Annie: And it'll be scheduled and confirmed. Right? So you'll get confirmation on both ends that this is a legitimate IRS agent coming to your office for a specific reason.
Roger: So now if someone just knocks on your door and says, I'm with the IRS, it probably is a scammer.
Roger: No, it is.
Roger: I mean, you can shoot them, but it probably means.
Roger: No, no. Oh, gosh.
Roger: But it does mean they're probably not legitimate IRS agents. Exactly. What about something? We've talked about it before. It's still out there. We still are waiting for guidance. What about the Corporate Transparency Act?
Annie: So that is actually something that came about in 2020 that is starting this January. So we've had a lot of time here to deal with something that's called the reporting of a beneficial owner. And basically that affects nearly all small businesses. In fact, it there's exemptions for larger publicly traded companies. But for the small business owner, there's a new reporting requirement that again, starts in January that a company needs to identify and report information about their beneficial owners. And there's specific people and criteria, but we are still waiting for this form. And it gets tricky because this is through FinCEN and so the penalties are so high. I mean, it's.
Roger: $500 a.
Annie: Up to $10,000 and I think that potentially could have jail time. So, you know what it get to that? Probably not. But the problem is, is that this is so close to being live and we're still like, what's going on? What does this mean? What is the form look like? What is the form asking? Where are the instructions for the form? What do we do if an owner changes who needs to be? You know, sometimes the agent there's this term agent that also gets listed. So let's say Roger helps somebody incorporate or something, and now Roger's listed as the agent for this entity and Roger Disengages, how does he get his name off of all of this information? You know, You know, so there are some specific questions that are still pending. But with the penalties so high in the start date so soon, it's kind of.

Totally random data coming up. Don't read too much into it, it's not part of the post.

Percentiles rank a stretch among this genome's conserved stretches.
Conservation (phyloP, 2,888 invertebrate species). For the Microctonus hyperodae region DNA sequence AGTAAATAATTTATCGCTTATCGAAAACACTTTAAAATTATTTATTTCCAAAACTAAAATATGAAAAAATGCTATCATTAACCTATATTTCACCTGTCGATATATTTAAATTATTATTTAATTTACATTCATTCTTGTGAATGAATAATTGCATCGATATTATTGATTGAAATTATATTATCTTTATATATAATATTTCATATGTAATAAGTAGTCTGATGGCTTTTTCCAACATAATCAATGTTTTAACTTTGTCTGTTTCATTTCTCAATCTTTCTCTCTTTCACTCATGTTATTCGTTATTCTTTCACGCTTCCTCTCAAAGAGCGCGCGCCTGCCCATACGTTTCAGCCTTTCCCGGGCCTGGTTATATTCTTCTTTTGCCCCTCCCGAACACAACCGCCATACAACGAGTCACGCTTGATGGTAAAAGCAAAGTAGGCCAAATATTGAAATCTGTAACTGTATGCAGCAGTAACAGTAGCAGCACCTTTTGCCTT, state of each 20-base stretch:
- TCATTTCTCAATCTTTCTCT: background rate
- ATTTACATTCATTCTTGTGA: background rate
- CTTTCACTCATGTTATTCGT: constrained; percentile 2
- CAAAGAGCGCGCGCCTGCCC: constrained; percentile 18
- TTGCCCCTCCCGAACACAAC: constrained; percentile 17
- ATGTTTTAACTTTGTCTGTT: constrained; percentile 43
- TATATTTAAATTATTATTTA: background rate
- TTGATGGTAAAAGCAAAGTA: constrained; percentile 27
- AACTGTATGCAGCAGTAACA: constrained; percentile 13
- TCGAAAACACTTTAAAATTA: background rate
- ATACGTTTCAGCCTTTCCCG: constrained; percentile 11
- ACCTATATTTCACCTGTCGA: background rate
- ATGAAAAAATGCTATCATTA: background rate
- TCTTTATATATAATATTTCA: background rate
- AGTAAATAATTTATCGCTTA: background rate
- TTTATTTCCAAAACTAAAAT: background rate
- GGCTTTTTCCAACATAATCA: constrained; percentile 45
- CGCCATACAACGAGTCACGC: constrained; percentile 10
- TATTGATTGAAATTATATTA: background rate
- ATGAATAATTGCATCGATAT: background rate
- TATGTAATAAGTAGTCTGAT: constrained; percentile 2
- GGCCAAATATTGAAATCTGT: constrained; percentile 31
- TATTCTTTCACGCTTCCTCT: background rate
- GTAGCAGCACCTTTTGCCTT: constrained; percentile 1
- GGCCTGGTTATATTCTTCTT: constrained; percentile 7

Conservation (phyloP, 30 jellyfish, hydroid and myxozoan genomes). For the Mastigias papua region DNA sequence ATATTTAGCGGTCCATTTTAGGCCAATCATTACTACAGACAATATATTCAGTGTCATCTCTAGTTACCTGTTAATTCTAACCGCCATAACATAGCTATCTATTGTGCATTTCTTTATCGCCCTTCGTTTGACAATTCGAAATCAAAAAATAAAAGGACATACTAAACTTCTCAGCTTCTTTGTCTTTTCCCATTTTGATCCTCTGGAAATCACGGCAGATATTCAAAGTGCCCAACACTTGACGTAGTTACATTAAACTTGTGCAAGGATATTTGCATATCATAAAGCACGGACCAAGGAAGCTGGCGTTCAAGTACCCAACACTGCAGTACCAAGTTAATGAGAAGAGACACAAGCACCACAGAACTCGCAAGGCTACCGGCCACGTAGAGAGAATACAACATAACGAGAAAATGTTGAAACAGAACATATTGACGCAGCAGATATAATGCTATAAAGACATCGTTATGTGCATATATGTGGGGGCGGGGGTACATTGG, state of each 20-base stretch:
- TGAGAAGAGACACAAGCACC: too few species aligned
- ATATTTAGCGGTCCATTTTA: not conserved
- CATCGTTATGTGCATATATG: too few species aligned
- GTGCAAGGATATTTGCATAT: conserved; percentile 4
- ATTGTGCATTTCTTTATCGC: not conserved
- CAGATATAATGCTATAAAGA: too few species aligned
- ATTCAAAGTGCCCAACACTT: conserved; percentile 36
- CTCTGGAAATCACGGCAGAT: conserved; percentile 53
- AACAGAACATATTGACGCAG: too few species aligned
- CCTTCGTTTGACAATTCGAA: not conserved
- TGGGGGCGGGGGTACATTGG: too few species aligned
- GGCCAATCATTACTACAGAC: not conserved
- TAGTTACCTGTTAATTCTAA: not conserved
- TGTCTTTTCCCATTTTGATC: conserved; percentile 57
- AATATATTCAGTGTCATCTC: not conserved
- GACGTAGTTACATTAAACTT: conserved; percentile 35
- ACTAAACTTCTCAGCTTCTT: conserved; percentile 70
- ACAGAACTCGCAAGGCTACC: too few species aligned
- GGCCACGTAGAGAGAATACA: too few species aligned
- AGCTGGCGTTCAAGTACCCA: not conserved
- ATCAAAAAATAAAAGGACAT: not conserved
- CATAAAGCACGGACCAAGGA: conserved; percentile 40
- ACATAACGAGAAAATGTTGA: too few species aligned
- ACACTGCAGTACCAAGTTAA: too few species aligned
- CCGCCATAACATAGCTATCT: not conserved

Roger: And and the anxious there's.
Roger: Some one year timelines. There's some 30 day timelines. Yeah. Don't don't say most a lot of our clients we don't engage with in regular intervals.
Roger: Where if something.
Roger: And know the 30 days could have expired before we ever became aware of it or knew of it. And now what do we do? How do we. So, again, Congress is looking at this because we have, though, the bill was passed a long time ago. We're still waiting for the basic the form and some some rules to follow. There's some attention being paid in Congress to think and maybe we should delay this because, you know, it's going to be the end of the year before we know it. And people still don't know what to do. And are we going to you know, they keep saying, oh, we'll be lenient in that first year. Well, what does that mean?
Roger: And the change of ownership is not all. It's a it's even the title is a little confusing when it says you're a beneficial owner because you can be covered and your ownership didn't change, but your duties changed.
Roger: And decision.
Annie: Making could get you on.
Roger: That list.
Roger: Banking relationships. Because this is all about catching, evidently, and it doesn't surprise me there's a lot of money being laundered through small business, illegal money being laundered through small business for which the IRS and FinCEN doesn't have enough information to go track it. So this the intent of all this is to create more records of who owns the businesses, who makes the decisions in the businesses. So as they're trying to chase down laundered money, they'll have more information to do it. So that's scheduled to kick in January 1st.